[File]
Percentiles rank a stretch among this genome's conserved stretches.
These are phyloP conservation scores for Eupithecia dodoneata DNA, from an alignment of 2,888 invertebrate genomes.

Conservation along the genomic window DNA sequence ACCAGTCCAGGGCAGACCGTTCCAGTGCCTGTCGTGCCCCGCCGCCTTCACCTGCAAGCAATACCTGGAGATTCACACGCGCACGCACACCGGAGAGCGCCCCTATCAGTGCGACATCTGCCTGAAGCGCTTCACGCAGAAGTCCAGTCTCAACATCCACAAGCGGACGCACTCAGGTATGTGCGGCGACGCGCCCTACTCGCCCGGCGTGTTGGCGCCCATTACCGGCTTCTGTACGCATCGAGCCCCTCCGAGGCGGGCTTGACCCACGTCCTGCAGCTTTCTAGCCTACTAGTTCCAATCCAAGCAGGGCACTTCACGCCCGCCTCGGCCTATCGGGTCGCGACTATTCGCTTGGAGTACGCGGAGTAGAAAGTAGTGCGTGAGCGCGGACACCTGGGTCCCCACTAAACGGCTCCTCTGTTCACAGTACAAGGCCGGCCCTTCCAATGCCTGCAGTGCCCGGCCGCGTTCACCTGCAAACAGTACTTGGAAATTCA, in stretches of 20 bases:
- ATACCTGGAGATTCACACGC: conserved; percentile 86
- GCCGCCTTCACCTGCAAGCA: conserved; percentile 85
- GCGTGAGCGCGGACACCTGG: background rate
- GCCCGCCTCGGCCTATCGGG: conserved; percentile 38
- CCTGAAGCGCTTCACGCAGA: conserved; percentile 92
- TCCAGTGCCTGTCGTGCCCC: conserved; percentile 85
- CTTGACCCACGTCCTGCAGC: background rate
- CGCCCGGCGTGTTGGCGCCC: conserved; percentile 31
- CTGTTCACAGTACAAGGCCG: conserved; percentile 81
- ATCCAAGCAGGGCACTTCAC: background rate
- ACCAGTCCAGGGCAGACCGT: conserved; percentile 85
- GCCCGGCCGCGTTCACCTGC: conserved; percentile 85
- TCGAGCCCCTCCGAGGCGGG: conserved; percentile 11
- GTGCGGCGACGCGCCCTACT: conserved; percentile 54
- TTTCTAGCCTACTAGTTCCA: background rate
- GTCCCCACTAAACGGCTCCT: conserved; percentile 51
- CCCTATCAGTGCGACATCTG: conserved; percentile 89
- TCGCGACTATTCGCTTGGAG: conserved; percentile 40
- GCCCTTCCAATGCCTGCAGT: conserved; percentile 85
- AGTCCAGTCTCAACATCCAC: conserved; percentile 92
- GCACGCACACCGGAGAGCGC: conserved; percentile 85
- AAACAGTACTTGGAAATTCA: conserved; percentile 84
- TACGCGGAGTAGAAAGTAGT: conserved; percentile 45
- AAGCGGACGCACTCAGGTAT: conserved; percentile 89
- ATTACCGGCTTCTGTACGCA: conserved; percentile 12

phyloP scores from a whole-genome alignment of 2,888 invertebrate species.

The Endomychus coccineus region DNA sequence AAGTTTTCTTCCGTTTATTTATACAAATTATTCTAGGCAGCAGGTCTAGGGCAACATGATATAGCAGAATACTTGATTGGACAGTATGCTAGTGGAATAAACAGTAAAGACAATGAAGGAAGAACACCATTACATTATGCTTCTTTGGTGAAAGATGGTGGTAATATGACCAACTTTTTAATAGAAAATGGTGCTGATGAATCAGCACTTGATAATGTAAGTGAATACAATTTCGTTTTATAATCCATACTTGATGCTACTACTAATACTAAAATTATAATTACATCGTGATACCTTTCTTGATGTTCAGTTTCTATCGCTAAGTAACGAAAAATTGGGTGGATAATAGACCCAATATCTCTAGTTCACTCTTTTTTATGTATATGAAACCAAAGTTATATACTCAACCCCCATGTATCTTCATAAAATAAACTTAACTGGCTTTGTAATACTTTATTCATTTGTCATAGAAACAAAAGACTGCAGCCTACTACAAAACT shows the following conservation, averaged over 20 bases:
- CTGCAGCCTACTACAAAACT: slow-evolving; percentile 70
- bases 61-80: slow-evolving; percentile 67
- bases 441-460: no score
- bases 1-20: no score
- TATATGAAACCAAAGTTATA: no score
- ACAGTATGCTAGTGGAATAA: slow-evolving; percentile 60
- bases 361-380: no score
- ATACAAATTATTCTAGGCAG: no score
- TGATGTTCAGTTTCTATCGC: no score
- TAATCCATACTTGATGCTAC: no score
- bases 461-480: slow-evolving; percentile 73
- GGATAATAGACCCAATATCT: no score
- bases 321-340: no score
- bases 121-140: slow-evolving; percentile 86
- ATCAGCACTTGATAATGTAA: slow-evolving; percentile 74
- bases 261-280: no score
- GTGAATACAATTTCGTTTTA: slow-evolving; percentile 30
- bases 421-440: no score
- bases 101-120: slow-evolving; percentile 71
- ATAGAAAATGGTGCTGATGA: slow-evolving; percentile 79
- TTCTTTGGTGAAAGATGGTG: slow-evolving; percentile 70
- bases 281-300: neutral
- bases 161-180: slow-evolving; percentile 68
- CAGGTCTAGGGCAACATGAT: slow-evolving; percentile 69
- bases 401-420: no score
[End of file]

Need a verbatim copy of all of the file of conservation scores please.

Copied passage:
Percentiles rank a stretch among this genome's conserved stretches.
These are phyloP conservation scores for Eupithecia dodoneata DNA, from an alignment of 2,888 invertebrate genomes.

Conservation along the genomic window DNA sequence ACCAGTCCAGGGCAGACCGTTCCAGTGCCTGTCGTGCCCCGCCGCCTTCACCTGCAAGCAATACCTGGAGATTCACACGCGCACGCACACCGGAGAGCGCCCCTATCAGTGCGACATCTGCCTGAAGCGCTTCACGCAGAAGTCCAGTCTCAACATCCACAAGCGGACGCACTCAGGTATGTGCGGCGACGCGCCCTACTCGCCCGGCGTGTTGGCGCCCATTACCGGCTTCTGTACGCATCGAGCCCCTCCGAGGCGGGCTTGACCCACGTCCTGCAGCTTTCTAGCCTACTAGTTCCAATCCAAGCAGGGCACTTCACGCCCGCCTCGGCCTATCGGGTCGCGACTATTCGCTTGGAGTACGCGGAGTAGAAAGTAGTGCGTGAGCGCGGACACCTGGGTCCCCACTAAACGGCTCCTCTGTTCACAGTACAAGGCCGGCCCTTCCAATGCCTGCAGTGCCCGGCCGCGTTCACCTGCAAACAGTACTTGGAAATTCA, in stretches of 20 bases:
- ATACCTGGAGATTCACACGC: conserved; percentile 86
- GCCGCCTTCACCTGCAAGCA: conserved; percentile 85
- GCGTGAGCGCGGACACCTGG: background rate
- GCCCGCCTCGGCCTATCGGG: conserved; percentile 38
- CCTGAAGCGCTTCACGCAGA: conserved; percentile 92
- TCCAGTGCCTGTCGTGCCCC: conserved; percentile 85
- CTTGACCCACGTCCTGCAGC: background rate
- CGCCCGGCGTGTTGGCGCCC: conserved; percentile 31
- CTGTTCACAGTACAAGGCCG: conserved; percentile 81
- ATCCAAGCAGGGCACTTCAC: background rate
- ACCAGTCCAGGGCAGACCGT: conserved; percentile 85
- GCCCGGCCGCGTTCACCTGC: conserved; percentile 85
- TCGAGCCCCTCCGAGGCGGG: conserved; percentile 11
- GTGCGGCGACGCGCCCTACT: conserved; percentile 54
- TTTCTAGCCTACTAGTTCCA: background rate
- GTCCCCACTAAACGGCTCCT: conserved; percentile 51
- CCCTATCAGTGCGACATCTG: conserved; percentile 89
- TCGCGACTATTCGCTTGGAG: conserved; percentile 40
- GCCCTTCCAATGCCTGCAGT: conserved; percentile 85
- AGTCCAGTCTCAACATCCAC: conserved; percentile 92
- GCACGCACACCGGAGAGCGC: conserved; percentile 85
- AAACAGTACTTGGAAATTCA: conserved; percentile 84
- TACGCGGAGTAGAAAGTAGT: conserved; percentile 45
- AAGCGGACGCACTCAGGTAT: conserved; percentile 89
- ATTACCGGCTTCTGTACGCA: conserved; percentile 12

phyloP scores from a whole-genome alignment of 2,888 invertebrate species.

The Endomychus coccineus region DNA sequence AAGTTTTCTTCCGTTTATTTATACAAATTATTCTAGGCAGCAGGTCTAGGGCAACATGATATAGCAGAATACTTGATTGGACAGTATGCTAGTGGAATAAACAGTAAAGACAATGAAGGAAGAACACCATTACATTATGCTTCTTTGGTGAAAGATGGTGGTAATATGACCAACTTTTTAATAGAAAATGGTGCTGATGAATCAGCACTTGATAATGTAAGTGAATACAATTTCGTTTTATAATCCATACTTGATGCTACTACTAATACTAAAATTATAATTACATCGTGATACCTTTCTTGATGTTCAGTTTCTATCGCTAAGTAACGAAAAATTGGGTGGATAATAGACCCAATATCTCTAGTTCACTCTTTTTTATGTATATGAAACCAAAGTTATATACTCAACCCCCATGTATCTTCATAAAATAAACTTAACTGGCTTTGTAATACTTTATTCATTTGTCATAGAAACAAAAGACTGCAGCCTACTACAAAACT shows the following conservation, averaged over 20 bases:
- CTGCAGCCTACTACAAAACT: slow-evolving; percentile 70
- bases 61-80: slow-evolving; percentile 67
- bases 441-460: no score
- bases 1-20: no score
- TATATGAAACCAAAGTTATA: no score
- ACAGTATGCTAGTGGAATAA: slow-evolving; percentile 60
- bases 361-380: no score
- ATACAAATTATTCTAGGCAG: no score
- TGATGTTCAGTTTCTATCGC: no score
- TAATCCATACTTGATGCTAC: no score
- bases 461-480: slow-evolving; percentile 73
- GGATAATAGACCCAATATCT: no score
- bases 321-340: no score
- bases 121-140: slow-evolving; percentile 86
- ATCAGCACTTGATAATGTAA: slow-evolving; percentile 74
- bases 261-280: no score
- GTGAATACAATTTCGTTTTA: slow-evolving; percentile 30
- bases 421-440: no score
- bases 101-120: slow-evolving; percentile 71
- ATAGAAAATGGTGCTGATGA: slow-evolving; percentile 79
- TTCTTTGGTGAAAGATGGTG: slow-evolving; percentile 70
- bases 281-300: neutral
- bases 161-180: slow-evolving; percentile 68
- CAGGTCTAGGGCAACATGAT: slow-evolving; percentile 69
- bases 401-420: no score